Never heard of the ‘Socrates of San Francisco’? 9 reasons you should have.
Howard Luck Gossage, one of the industry’s true mavericks, died 50 years ago this year.
Less widely remembered than his contemporaries David Ogilvy or Bill Bernbach, HOWARD’S pioneering thinking – on interactive advertising, social networks, cause-related marketing and how he felt the industry needed to change for the better – was decades ahead of its time. On the anniversary of what would have been his 102nd birthday on 30 August, Beth Pope takes a look at his legacy, and the light it shines on the world we operate in today.
Those of us who rail against the failings of today’s marketing industry may well feel a kindred spirit in Howard Luck Gossage, a man who had a restless curiosity for how advertising really worked, and how it could be put to use for good. Here are just some of the reasons the man known as the Socrates of San Francisco is as relevant today as he ever was.
The world of 2019 isn’t all that different to 1959.
The advertising industry of late 1950s America faced numerous calls for change, with widespread cynicism and distrust about the true effectiveness of the billions being spent on clients’ behalf. A flurry of books outlined the industry’s shortcomings, including how what some dubbed a ‘black art’ was manipulating the public in hidden and dubious ways. Wider societal change added to advertising’s malaise: an era of mass consumerism was on the verge of being rejected by a new generation railing against conformity and commercialism. Sound familiar? Howard Gossage was angered by an industry he saw as unfit for purpose and unsuited to the way the world was evolving. As Steve Harrison, a later proponent of Gossage, said: “He was determined to change it … by looking beyond advertising to the galvanising ideas of his age and harnessing them.”
An outsider himself, Gossage understood the power of different perspectives.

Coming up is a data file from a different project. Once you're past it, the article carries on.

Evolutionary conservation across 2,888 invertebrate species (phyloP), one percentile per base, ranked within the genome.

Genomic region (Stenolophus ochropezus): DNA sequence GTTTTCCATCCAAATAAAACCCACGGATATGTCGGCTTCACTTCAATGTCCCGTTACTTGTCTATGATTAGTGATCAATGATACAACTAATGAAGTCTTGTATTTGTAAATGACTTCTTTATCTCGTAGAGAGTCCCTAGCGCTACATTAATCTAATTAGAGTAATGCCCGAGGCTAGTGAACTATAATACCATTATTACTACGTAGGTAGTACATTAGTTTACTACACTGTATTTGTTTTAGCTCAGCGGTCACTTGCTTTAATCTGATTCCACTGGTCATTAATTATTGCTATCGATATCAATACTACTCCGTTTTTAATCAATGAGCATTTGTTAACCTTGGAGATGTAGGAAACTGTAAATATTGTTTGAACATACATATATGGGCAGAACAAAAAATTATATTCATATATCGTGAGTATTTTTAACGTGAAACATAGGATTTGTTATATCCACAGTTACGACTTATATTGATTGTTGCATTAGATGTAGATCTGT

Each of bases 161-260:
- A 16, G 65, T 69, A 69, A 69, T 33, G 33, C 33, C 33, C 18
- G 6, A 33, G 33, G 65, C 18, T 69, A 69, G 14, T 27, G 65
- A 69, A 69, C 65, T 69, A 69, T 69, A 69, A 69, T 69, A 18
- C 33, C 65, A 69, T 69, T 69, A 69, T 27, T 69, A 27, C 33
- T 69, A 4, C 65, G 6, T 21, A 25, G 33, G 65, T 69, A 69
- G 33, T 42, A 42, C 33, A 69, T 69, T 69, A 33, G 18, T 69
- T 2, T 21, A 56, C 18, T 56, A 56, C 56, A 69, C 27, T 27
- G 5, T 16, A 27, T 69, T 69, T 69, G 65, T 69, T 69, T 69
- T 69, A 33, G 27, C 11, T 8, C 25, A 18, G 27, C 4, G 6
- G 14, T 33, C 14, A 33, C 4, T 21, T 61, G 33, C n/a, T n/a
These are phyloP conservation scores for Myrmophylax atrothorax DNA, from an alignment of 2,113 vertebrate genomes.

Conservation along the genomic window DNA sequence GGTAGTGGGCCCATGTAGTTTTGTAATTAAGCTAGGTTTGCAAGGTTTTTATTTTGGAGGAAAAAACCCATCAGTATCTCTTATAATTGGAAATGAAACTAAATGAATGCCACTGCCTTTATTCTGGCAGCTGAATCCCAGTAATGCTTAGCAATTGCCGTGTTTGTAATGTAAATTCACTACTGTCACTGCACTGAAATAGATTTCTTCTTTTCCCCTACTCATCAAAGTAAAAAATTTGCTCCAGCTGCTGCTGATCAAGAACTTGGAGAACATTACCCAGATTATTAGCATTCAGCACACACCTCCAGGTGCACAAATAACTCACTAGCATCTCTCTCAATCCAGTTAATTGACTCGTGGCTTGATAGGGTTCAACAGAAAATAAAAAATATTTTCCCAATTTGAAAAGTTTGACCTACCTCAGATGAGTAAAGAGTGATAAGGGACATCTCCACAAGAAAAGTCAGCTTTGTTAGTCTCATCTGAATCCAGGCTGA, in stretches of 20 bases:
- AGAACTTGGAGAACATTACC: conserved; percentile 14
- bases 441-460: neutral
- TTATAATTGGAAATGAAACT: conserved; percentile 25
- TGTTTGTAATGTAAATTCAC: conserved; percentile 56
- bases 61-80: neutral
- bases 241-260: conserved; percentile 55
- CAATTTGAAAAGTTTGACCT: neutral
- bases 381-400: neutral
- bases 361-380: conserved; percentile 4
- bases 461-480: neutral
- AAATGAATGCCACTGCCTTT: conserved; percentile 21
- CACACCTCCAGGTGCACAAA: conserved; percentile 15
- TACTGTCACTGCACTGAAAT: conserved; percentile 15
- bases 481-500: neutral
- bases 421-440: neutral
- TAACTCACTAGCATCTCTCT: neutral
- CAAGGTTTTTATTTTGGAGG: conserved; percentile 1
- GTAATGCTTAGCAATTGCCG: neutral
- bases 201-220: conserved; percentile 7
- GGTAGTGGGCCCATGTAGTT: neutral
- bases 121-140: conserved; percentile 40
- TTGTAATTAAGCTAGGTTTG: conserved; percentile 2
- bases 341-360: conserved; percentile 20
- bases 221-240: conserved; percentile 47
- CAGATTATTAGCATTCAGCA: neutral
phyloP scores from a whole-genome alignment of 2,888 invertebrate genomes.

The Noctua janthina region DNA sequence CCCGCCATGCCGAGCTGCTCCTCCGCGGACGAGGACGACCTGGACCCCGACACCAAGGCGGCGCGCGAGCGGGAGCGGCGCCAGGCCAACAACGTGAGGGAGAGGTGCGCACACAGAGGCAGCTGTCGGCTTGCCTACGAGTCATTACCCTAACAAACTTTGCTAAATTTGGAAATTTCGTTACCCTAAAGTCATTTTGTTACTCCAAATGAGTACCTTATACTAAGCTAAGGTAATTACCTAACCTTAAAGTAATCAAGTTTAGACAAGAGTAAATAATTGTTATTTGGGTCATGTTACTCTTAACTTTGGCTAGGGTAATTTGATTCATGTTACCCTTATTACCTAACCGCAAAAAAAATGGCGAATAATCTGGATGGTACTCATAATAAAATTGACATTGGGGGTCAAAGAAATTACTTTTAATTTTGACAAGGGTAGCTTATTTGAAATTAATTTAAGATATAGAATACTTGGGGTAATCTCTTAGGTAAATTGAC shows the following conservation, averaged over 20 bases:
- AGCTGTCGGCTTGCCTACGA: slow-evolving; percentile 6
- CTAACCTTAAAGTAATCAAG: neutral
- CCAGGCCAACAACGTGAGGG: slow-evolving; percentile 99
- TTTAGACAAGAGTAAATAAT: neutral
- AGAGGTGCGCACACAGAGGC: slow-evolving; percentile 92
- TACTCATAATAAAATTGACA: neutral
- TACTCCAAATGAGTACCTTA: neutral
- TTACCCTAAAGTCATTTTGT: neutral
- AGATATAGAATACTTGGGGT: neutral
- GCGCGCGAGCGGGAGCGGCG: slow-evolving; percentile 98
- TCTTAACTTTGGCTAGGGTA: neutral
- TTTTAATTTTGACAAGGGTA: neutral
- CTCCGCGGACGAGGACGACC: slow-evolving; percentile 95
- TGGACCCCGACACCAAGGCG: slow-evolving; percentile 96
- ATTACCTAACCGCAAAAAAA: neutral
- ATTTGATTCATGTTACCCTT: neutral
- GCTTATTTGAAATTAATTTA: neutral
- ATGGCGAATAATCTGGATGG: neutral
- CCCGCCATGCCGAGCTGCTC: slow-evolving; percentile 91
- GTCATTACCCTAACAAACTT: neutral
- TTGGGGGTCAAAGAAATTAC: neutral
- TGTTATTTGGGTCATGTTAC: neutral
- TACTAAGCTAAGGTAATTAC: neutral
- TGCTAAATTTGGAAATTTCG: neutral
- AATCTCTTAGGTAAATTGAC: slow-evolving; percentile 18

“We don’t know who it was discovered water, but we’re pretty sure it wasn’t a fish.”
Raised in the American Midwest during the Depression by a vaudeville actress mother, Gossage lived a transient and insecure childhood “ashamed of my poverty, inadequacy and social unacceptability”. Little surprise he never felt at ease among the white, male, Protestant culture prevalent in Madison Avenue’s bubble. When it came to starting his own agency, he chose a less-than-salubrious area of San Francisco, and recruited a vibrant mix of genders and ethnic backgrounds. It was an environment he thrived on, recognising its importance in generating fresh thinking and ideas.
He was unafraid to challenge the prevailing agency business model.
“A multi-billion dollar sledgehammer driving a 49-cent, economy-size thumbtack.” is how Gossage described the true impact of the work being generated by many of his contemporaries. The commission system that saw agencies paid based on the amount of media space they booked had created an industry where a bad ad running twenty times generated more income for its agency than a good ad run once. With his business partner Joe Weiner, Gossage broke ranks by insisting their clients buy less media, not more, becoming the first agency to earn fees based on the value of their creative alone.
Fast-forward 60 years and our industry is still one that prospers from advocating solutions at scale. We only need look at the millions being spent today on digital ad media and bells-and-whistles mar-tech platforms to know that the notion of sledgehammers and thumbtacks is alive and well, reincarnated for a digital generation.
His idea of what drives a dynamic creative culture holds true today.
In 1958 a survey among advertising executives found that cripplingly long-hours, pressure and anxiety had created an industry that only 8% would recommend to their children. We are scarcely any better in 2019, with a recent survey involving The Drum finding that 92% of agency staff claim to have struggled with their mental health in the past 12 months. Hardly a culture designed to fuel energised thinking.
Instead, Gossage nurtured an atmosphere of fun and relaxation. He allowed staff time off to pursue activities that encouraged a learning culture, decades before enlightened companies began thinking this way. And long before it was the norm for boutique agencies to seek out former warehouse buildings, Gossage was repurposing an old fire station and welcoming a wide range of creative minds – the likes of John Steinbeck, John Huston, Jessica Mitford, Joan Rivers, Marshall McLuhan, Candice Bergen and Tom Wolfe – to hang out there. As his subsequent business partner Jerry Mander put it: “[Howard] loved being around smart, intelligent, funny, creative people of any discipline … What he lived for was the exchange of ideas and the exchange of experience.”
He believed in creating advertising that was useful, entertaining or interesting.
“People read what interests them, and sometimes it’s an ad.”